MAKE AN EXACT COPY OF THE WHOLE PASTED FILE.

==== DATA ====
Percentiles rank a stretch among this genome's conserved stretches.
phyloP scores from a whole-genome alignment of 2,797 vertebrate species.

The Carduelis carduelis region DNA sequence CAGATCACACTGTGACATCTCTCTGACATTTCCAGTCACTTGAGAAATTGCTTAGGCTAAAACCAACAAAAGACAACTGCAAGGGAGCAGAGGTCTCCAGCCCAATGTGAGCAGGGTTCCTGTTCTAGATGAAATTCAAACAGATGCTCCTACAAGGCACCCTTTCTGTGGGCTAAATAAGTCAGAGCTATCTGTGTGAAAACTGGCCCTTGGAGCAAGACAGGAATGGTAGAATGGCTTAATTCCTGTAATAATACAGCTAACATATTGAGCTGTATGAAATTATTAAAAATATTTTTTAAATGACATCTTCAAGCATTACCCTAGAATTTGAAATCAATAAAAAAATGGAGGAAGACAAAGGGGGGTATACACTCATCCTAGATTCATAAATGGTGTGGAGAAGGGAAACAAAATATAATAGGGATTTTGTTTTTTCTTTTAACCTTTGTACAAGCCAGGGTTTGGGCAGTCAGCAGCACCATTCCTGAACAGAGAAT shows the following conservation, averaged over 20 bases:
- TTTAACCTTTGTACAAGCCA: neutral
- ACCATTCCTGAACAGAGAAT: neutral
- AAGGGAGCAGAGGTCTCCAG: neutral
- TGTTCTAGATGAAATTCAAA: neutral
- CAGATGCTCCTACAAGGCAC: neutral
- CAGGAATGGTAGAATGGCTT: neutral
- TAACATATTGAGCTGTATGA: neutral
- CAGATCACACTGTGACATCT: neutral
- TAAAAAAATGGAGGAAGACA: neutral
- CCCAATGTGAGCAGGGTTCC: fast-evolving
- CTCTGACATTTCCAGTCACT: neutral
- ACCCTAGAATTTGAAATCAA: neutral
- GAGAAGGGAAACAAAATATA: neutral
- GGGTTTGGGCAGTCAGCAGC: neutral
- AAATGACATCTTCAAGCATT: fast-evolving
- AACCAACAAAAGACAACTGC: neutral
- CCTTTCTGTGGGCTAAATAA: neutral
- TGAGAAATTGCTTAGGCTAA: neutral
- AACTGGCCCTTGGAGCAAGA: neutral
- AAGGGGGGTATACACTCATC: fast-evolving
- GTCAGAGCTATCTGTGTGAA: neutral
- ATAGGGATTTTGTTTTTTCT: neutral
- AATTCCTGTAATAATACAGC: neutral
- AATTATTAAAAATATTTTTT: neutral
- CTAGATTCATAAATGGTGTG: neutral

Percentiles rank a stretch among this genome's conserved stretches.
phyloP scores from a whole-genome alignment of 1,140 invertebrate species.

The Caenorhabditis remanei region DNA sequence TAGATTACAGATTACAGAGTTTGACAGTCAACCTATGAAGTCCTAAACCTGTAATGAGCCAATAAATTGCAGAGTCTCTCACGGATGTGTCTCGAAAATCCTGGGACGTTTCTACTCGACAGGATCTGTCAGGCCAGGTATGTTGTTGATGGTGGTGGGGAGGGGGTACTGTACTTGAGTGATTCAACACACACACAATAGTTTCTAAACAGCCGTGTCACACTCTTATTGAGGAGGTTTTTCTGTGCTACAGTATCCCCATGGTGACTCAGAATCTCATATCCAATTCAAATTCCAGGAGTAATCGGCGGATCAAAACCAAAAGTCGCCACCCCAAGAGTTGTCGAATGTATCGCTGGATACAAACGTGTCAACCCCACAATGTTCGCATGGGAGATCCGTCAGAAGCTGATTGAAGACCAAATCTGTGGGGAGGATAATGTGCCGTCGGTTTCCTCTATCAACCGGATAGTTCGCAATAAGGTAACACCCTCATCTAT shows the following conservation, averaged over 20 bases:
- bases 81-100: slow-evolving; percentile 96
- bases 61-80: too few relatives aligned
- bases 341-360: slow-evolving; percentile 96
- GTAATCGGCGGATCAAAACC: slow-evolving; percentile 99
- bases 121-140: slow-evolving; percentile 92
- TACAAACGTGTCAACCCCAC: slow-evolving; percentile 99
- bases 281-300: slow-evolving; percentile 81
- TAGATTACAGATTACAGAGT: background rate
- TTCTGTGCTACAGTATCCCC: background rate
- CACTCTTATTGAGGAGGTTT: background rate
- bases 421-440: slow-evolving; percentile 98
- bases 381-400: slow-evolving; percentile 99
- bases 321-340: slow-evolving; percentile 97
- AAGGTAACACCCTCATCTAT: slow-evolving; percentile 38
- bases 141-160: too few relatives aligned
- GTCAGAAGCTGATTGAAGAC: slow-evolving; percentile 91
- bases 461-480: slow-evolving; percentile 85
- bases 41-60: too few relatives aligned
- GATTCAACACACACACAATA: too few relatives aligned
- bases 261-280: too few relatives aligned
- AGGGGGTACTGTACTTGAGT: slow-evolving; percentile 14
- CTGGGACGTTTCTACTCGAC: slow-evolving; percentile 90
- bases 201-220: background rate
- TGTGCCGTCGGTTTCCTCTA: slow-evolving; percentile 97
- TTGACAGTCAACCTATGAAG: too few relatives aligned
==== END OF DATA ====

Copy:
Percentiles rank a stretch among this genome's conserved stretches.
phyloP scores from a whole-genome alignment of 2,797 vertebrate species.

The Carduelis carduelis region DNA sequence CAGATCACACTGTGACATCTCTCTGACATTTCCAGTCACTTGAGAAATTGCTTAGGCTAAAACCAACAAAAGACAACTGCAAGGGAGCAGAGGTCTCCAGCCCAATGTGAGCAGGGTTCCTGTTCTAGATGAAATTCAAACAGATGCTCCTACAAGGCACCCTTTCTGTGGGCTAAATAAGTCAGAGCTATCTGTGTGAAAACTGGCCCTTGGAGCAAGACAGGAATGGTAGAATGGCTTAATTCCTGTAATAATACAGCTAACATATTGAGCTGTATGAAATTATTAAAAATATTTTTTAAATGACATCTTCAAGCATTACCCTAGAATTTGAAATCAATAAAAAAATGGAGGAAGACAAAGGGGGGTATACACTCATCCTAGATTCATAAATGGTGTGGAGAAGGGAAACAAAATATAATAGGGATTTTGTTTTTTCTTTTAACCTTTGTACAAGCCAGGGTTTGGGCAGTCAGCAGCACCATTCCTGAACAGAGAAT shows the following conservation, averaged over 20 bases:
- TTTAACCTTTGTACAAGCCA: neutral
- ACCATTCCTGAACAGAGAAT: neutral
- AAGGGAGCAGAGGTCTCCAG: neutral
- TGTTCTAGATGAAATTCAAA: neutral
- CAGATGCTCCTACAAGGCAC: neutral
- CAGGAATGGTAGAATGGCTT: neutral
- TAACATATTGAGCTGTATGA: neutral
- CAGATCACACTGTGACATCT: neutral
- TAAAAAAATGGAGGAAGACA: neutral
- CCCAATGTGAGCAGGGTTCC: fast-evolving
- CTCTGACATTTCCAGTCACT: neutral
- ACCCTAGAATTTGAAATCAA: neutral
- GAGAAGGGAAACAAAATATA: neutral
- GGGTTTGGGCAGTCAGCAGC: neutral
- AAATGACATCTTCAAGCATT: fast-evolving
- AACCAACAAAAGACAACTGC: neutral
- CCTTTCTGTGGGCTAAATAA: neutral
- TGAGAAATTGCTTAGGCTAA: neutral
- AACTGGCCCTTGGAGCAAGA: neutral
- AAGGGGGGTATACACTCATC: fast-evolving
- GTCAGAGCTATCTGTGTGAA: neutral
- ATAGGGATTTTGTTTTTTCT: neutral
- AATTCCTGTAATAATACAGC: neutral
- AATTATTAAAAATATTTTTT: neutral
- CTAGATTCATAAATGGTGTG: neutral

Percentiles rank a stretch among this genome's conserved stretches.
phyloP scores from a whole-genome alignment of 1,140 invertebrate species.

The Caenorhabditis remanei region DNA sequence TAGATTACAGATTACAGAGTTTGACAGTCAACCTATGAAGTCCTAAACCTGTAATGAGCCAATAAATTGCAGAGTCTCTCACGGATGTGTCTCGAAAATCCTGGGACGTTTCTACTCGACAGGATCTGTCAGGCCAGGTATGTTGTTGATGGTGGTGGGGAGGGGGTACTGTACTTGAGTGATTCAACACACACACAATAGTTTCTAAACAGCCGTGTCACACTCTTATTGAGGAGGTTTTTCTGTGCTACAGTATCCCCATGGTGACTCAGAATCTCATATCCAATTCAAATTCCAGGAGTAATCGGCGGATCAAAACCAAAAGTCGCCACCCCAAGAGTTGTCGAATGTATCGCTGGATACAAACGTGTCAACCCCACAATGTTCGCATGGGAGATCCGTCAGAAGCTGATTGAAGACCAAATCTGTGGGGAGGATAATGTGCCGTCGGTTTCCTCTATCAACCGGATAGTTCGCAATAAGGTAACACCCTCATCTAT shows the following conservation, averaged over 20 bases:
- bases 81-100: slow-evolving; percentile 96
- bases 61-80: too few relatives aligned
- bases 341-360: slow-evolving; percentile 96
- GTAATCGGCGGATCAAAACC: slow-evolving; percentile 99
- bases 121-140: slow-evolving; percentile 92
- TACAAACGTGTCAACCCCAC: slow-evolving; percentile 99
- bases 281-300: slow-evolving; percentile 81
- TAGATTACAGATTACAGAGT: background rate
- TTCTGTGCTACAGTATCCCC: background rate
- CACTCTTATTGAGGAGGTTT: background rate
- bases 421-440: slow-evolving; percentile 98
- bases 381-400: slow-evolving; percentile 99
- bases 321-340: slow-evolving; percentile 97
- AAGGTAACACCCTCATCTAT: slow-evolving; percentile 38
- bases 141-160: too few relatives aligned
- GTCAGAAGCTGATTGAAGAC: slow-evolving; percentile 91
- bases 461-480: slow-evolving; percentile 85
- bases 41-60: too few relatives aligned
- GATTCAACACACACACAATA: too few relatives aligned
- bases 261-280: too few relatives aligned
- AGGGGGTACTGTACTTGAGT: slow-evolving; percentile 14
- CTGGGACGTTTCTACTCGAC: slow-evolving; percentile 90
- bases 201-220: background rate
- TGTGCCGTCGGTTTCCTCTA: slow-evolving; percentile 97
- TTGACAGTCAACCTATGAAG: too few relatives aligned